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The First 10 Free Apps to Install on a New Windows PC

The First 10 Free Apps to Install on a New Windows PC

 

The First 10 Free Apps to Install on a New WIndows PC

    It’s about that time for me again: my desktop is a couple years part its prime and my laptop just died (no display, no hard drive activity, no wifi, and a recent history of turning off suddenly for no good reason – those are all bad signs, right?), which means the near future holds a new PC for me. Which means a blank slate on which to impose my computer-using will.

    Setting up a new computer goes through five stages:

    • Denial: I’ve got a new computer. Nothing can go wrong now!
    • Anger: No, I don’t want to subscribe to AOL. No, I don’t want Norton updates. No, I don’t want a 60-day trial of Office 2007. There are HOW MANY security updates?!
    • Bargaining: I’d do anything to be able to use this thing!
    • Depression: I’ve been uninstalling Norton components for 17 hours now. If I have to restart the PC one more time, I swear I’ll kill myself… All I want to do is update Twitter!
    • Acceptance: OK, let’s install some good stuff now!

    Once you’ve installed all the updates, uninstalled all the crapware, entered your wifi password, and set your screensaver, it’s time to make that shiny new PC do stuff, and for me the doing starts with installing a pretty fixed list of free applications.

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    1. Panda Cloud Antivirus

    If you did the right thing and uninstalled Norton or McAfee (the two antivirus programs PC manufacturers get paid big bucks to include on their machines), the Windows Security Center will be bugging you about your system being unprotected. So, first order of business is to install a new antivirus. I used to use the free AVG Antivirus, but I’ve found that at some point – in every version of AVG I’ve used – it stops updating automatically. So a few months ago I decided to try Panda’s free Cloud Antivirus, and I’ve been very happy: updates happen in the background, files and problems are quietly taken care of, and it only ever bugs me if it needs my attention to decide what to do about a detected virus. This is the antivirus I’ve installed on all my family’s PCs, too, since it runs virtually undetected.

    2. Firefox

    IE8 is a big improvement over previous incarnations of Internet Explorer, but so is a husband who only beats you once a week instead of everyday. Frankly, I’ve had enough of IE. It’s still packed with the same annoyances as always, and its neat new features are so dense and obscure I don’t think anyone will make much use of them any time soon.

    Firefox, on the other hand, is by now like a comfortable pair of shoes – it works well, it makes sense, and it’s getting better and better. Sure, it takes up about a Godzilla-byte of memory, but other than that, it’s Good Software. And of course, it’s vastly extensible, making it not just a browser for me but a research tool (with the addition of plugins for Evernote and Zotero) and webmastering tool (with Scribefire and FireFTP plugins). The only real downside is that every update seems to break every extension – but at least it has extensions!

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    3. OpenOffice.org

    I own a copy of Office 2007 Pro (I got it free at an industry event) but I still install OpenOffice.org. (The dot-org is part of the software’s name, for reasons known only to the demons who inhabit the 6th level of software marketing Hell.) The free productivity suite includes a word processor, spreadsheet, presentation creator, database, and graphics editor – everything just about anyone needs to get work done. Some things it does better than MS Office, like handling bibliographic citations. Most things it does just as well. And it’s some $400 less than the comparable version of MS Office.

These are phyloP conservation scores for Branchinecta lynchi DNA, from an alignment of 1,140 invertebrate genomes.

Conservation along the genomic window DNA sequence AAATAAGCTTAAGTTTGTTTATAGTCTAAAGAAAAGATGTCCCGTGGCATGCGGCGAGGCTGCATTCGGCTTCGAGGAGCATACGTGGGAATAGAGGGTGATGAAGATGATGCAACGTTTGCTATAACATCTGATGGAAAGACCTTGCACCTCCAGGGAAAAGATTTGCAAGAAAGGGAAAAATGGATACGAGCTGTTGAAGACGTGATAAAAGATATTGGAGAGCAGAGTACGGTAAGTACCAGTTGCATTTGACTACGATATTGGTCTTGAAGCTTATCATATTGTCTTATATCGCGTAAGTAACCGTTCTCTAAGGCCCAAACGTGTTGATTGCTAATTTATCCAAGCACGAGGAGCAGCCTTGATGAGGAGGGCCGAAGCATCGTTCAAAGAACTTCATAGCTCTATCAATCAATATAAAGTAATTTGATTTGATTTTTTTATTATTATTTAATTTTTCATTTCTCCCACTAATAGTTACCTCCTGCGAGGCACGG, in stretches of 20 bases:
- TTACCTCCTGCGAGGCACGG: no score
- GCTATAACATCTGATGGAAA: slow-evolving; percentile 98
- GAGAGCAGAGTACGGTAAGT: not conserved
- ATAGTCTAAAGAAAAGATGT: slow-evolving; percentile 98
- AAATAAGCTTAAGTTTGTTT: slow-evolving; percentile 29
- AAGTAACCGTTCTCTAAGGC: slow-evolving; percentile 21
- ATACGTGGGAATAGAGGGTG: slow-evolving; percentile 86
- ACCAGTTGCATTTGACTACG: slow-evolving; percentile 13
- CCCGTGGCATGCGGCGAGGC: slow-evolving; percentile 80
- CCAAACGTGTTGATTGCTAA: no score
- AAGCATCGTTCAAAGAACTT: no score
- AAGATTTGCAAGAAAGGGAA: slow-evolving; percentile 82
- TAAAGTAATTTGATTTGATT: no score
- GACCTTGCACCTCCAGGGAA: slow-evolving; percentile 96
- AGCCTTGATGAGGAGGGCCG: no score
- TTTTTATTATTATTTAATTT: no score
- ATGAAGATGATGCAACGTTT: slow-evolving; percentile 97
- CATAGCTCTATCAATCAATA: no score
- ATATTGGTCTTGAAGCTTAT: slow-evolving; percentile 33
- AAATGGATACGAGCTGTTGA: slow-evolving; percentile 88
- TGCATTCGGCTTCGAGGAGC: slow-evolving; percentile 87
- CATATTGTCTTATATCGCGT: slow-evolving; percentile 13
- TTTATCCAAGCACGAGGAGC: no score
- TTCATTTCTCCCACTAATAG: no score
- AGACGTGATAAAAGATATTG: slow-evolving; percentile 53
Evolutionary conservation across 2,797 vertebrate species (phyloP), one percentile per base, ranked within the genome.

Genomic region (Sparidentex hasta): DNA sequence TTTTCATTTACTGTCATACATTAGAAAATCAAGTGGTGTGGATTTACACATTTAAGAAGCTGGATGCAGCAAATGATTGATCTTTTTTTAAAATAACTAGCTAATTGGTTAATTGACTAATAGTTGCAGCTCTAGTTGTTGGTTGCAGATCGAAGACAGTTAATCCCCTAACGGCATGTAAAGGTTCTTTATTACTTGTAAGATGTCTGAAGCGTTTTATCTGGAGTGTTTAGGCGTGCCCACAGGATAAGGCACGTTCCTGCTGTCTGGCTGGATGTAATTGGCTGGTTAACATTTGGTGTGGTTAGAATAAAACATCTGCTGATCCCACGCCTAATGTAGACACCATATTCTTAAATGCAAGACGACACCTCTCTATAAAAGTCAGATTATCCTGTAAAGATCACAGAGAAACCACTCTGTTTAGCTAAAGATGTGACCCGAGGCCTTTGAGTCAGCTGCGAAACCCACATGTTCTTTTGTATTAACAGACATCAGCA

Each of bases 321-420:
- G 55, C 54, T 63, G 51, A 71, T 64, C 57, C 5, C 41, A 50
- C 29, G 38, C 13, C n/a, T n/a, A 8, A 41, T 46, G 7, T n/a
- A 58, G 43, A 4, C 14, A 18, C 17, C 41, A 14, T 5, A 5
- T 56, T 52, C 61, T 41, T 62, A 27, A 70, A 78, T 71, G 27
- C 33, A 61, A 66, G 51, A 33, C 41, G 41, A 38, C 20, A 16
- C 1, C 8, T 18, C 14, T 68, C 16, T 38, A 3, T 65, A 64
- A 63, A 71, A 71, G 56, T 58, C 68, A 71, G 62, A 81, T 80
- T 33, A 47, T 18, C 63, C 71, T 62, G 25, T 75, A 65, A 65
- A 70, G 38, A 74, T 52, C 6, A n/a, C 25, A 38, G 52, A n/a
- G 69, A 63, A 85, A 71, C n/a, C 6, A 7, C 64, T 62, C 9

4. Thunderbird

    Although Microsoft’s Outlook Express got a new name and a facelift in Vista, it remains the same piece of cr-… er, software it’s always been, with all its limitations. Outlook is great for businesses, but it’s overkill for most people – and can bog down even powerful systems. Mozilla’s Thunderbird occupies the “just right” chair, offering an interface similar to the Outlook/Outlook Express interface and plenty of power. Plus, like Firefox, you can customize its functionality with a wide range of plugins.

    5. Picasa

    You might have thought I’d have said “The GIMP” for a free graphics editor, but most people don’t need that kind of power. For organizing snapshots and applying the occasional red-eye reduction, color or contrast adjustment, and novelty effect, I like Picasa. The interface is easy to use, it integrates easily with Google’s web-based Picasa Web Albums service, allowing me to easily share photos or groups of photos, and it does basic photo editing tasks well.

    6. Skype

    In class yesterday I mentioned Skype and a student asked “What’s Skype"?” Only 2 of 10 students had heard of it! Oh, man – get Skype!!! Skype is a voice-over-Internet system that works, and works well. Voice or video calls to other Skype users are free, no matter where they are and where you are. The optional SkypeIn and SkypeOut services let you accept calls from and make calls to regular phones (landlines or mobile) for very reasonable rates – I think I pay about $60 a year for the complete package, which gives me unlimited calls anywhere in the US and Canada, unlimited incoming calls at my own phone number in my area code, and of course voice mail. I use it all the time, too, to interview sources for articles – and back when I was doing Lifehack Live, I used it occasionally to record my podcasts (using the CallGraph plugin, a free Skype call recorder).

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    7. VLC Media Player

    While it lacks the style and pizzazz of iTunes or Windows Media Player, VLC has those other media players beat hands-down for one good reason: it plays everything. Oddball video formats, open source audio codecs, Flash videos – whatever you have, chances are, VLC plays it. It has other features, too, but I never use them. For me, VLC is simply the must-have video player. There’s a portable version that can be run off a flash drive, too, which is handy for me since I often want to show videos in class and I’m not sure the machine provided will have the right codecs.

    8. Handbrake

    You want to put videos on your portable media player, you get Handbrake. It’s that simple. Handbrake is easy to use (a lot of video transcoding software forces you to deal with all sorts of questions about muxing, bitrates, and so on; handbrake has a bunch of presets, although more advanced control is there if you need it). Handbrake works with DVDs or video on your hard drive, so whatever the source, you can likely get it onto your Zune (or even iPod if you’re one of the few that owns one).